Second, look for the most scarce resources. At an individual level, look for those tasks on your calendar or to do list that get repeatedly pushed back and rolled over. These tend to be tasks that require certain types of resources — skills, states of mind, tools, blocks of time, or the presence of others — that are in short supply. If your personal constraint is dedicated focus time, for example, then tasks that require such time will accumulate and get delayed, an experience familiar to many.

The constraint in the flow of work will be the step with the longest average cycle time.

Third, ask people. Using the visual measures and data collection from the previous two steps as a cross-check, simply ask your people: what is the resource you are most often waiting on? (tip: it helps to use the term “most scarce resource” instead of “bottleneck” to avoid bruised feelings)

At what point in product development are there most likely to be “quality cycles” — back-and-forths, quality checks, or rework. Often blamed on “uncertainty” or treated as “iterations,” such cycles represent work moving backward through the system, and are a ripe target for standardization and process improvement.

Fourth, look for constraining policies and rules. It is tempting in the initial surge of constraint-hunting excitement to tackle what looks like the “biggest and scariest” problem. It seems logical that the “squeakiest wheel” that everyone complains about must offer the biggest gains.

A freakishly dysfunctional machine would quickly collapse under the laws of physics, while a freakishly dysfunctional company policy might warp the behavior of employees for years before anyone realizes what is happening. It is harder to point out the damaging effects of such policies, because they live in the minds of people.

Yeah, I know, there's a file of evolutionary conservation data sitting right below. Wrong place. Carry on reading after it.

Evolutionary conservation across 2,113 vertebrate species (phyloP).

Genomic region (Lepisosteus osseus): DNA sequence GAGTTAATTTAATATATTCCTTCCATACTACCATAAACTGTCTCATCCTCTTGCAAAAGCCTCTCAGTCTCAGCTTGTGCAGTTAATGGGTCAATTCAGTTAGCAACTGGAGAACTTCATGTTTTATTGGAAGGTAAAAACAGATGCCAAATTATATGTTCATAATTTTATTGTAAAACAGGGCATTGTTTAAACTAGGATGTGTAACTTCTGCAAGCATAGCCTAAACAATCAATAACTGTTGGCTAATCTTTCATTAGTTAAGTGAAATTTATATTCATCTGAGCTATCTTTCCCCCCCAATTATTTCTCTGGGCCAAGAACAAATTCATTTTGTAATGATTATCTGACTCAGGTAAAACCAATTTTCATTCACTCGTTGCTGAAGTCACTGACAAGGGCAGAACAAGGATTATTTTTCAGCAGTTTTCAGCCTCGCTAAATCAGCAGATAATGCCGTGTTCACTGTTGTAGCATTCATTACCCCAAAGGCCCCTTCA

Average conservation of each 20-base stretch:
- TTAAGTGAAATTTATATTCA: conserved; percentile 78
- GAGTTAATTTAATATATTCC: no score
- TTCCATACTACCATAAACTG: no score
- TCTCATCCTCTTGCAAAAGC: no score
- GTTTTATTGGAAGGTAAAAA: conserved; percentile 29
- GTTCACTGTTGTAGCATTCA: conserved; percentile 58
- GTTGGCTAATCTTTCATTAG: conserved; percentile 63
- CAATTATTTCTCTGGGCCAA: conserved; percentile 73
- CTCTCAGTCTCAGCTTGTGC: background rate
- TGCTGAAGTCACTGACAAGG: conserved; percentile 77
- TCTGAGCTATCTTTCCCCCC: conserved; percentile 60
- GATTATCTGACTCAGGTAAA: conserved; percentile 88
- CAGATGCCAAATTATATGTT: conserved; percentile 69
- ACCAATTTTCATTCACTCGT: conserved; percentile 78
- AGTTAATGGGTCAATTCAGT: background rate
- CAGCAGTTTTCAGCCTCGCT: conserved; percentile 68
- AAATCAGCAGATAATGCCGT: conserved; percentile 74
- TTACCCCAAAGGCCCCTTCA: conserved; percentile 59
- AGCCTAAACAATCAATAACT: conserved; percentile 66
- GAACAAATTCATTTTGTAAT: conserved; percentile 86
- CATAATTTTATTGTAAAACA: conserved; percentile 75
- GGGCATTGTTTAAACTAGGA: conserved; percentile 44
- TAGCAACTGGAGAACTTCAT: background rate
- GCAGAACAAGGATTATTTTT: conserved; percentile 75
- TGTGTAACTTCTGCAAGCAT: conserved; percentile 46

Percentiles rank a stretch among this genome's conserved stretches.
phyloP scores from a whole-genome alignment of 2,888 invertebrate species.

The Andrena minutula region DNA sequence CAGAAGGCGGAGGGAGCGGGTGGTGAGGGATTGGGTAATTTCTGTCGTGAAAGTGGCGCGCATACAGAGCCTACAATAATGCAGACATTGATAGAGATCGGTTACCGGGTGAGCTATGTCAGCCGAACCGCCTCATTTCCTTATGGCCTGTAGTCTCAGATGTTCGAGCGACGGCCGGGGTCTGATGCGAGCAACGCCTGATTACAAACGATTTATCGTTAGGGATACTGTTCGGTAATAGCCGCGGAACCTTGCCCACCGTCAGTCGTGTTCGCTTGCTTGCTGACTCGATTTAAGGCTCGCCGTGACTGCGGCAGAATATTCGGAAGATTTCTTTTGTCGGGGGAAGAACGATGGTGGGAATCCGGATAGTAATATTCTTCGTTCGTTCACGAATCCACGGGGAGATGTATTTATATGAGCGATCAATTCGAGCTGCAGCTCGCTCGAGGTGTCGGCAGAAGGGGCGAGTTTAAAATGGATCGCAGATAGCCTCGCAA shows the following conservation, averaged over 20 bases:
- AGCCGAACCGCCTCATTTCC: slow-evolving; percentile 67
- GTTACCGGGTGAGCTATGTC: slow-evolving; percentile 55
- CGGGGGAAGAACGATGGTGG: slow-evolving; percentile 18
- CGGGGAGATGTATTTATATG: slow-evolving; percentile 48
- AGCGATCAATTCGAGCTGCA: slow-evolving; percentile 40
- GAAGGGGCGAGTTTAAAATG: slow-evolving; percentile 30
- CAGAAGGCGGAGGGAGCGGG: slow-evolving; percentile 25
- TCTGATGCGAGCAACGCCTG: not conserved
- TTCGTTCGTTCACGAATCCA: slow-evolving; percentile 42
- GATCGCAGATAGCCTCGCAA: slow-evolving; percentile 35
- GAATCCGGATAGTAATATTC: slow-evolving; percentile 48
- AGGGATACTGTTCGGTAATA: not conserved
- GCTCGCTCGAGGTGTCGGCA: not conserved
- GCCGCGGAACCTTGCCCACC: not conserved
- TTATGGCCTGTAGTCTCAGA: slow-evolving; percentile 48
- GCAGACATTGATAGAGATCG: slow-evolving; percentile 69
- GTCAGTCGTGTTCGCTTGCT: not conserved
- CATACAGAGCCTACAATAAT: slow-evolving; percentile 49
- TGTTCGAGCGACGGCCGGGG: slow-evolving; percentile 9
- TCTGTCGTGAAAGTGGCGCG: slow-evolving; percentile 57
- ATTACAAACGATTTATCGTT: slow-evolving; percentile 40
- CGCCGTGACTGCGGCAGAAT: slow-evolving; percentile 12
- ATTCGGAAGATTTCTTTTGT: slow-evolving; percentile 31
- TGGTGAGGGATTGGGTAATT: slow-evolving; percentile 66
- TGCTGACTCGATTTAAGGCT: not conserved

It is not difficult at this point to convince everyone that their job is to do whatever it takes to maximize the constraint’s productivity, instead of working as many hours as possible.

OPTIMIZE THE CONSTRAINT

https://fortelabs.co/blog/theory-of-constraints-108-optimizing-the-constraint/

Before adding capacity, we need to use the capacity we already have. “Optimize” in this sense means “doing everything possible to use the constraint to its fullest capacity.”

Buffers: how can you pre-prepare and pre-package units of work, to make sure the constraint never runs out of work and goes idle?

Quality checks: how can you check the quality of work before it goes through the constraint, to be sure that it doesn’t waste time on unnecessary tasks?

Continuous operation: how can you make sure the constraint is running as much of the available time as possible?

It could also take the form of catered lunches, company shuttles, or no-meeting days. Anything that saves the employees’ time potentially increases the number of hours they could be working.

Preventative maintenance: what actions could you take in advance to reduce the chance of a breakdown that might interrupt the constraint?

But in knowledge work, it also means preventing emotional and health breakdowns — offering benefits and incentives that encourage employees to exercise, eat well, get enough sleep, take care of their health, and even engage in volunteering and other activities that connect them with a higher purpose.

Offloading: which tasks that the constraint is currently performing could be performed by other resources?

5S: how could the constraint’s work environment be organized to promote efficiency, effectiveness, and order? For knowledge work, this could include everything from clean, visually pleasing offices with minimal clutter; to equipping employees with late-model computers and user-friendly software; to standardizing how digital files are named, stored, and updated.

Andon: how can we make it easier and faster for constrained resources to surface and solve problems? Andon is really about creating a culture that treats problems as “jewels to be treasured,” not mistakes to be hidden or blamed on someone.

SUBORDINATE THE NON-CONSTRAINTS

https://fortelabs.co/blog/theory-of-constraints-109-the-psychology-of-subordination/ The job of all non-constraints is to subordinate their decisions to the constraint’s needs. They should optimize for constraint (and thus system) performance, not their own individual performance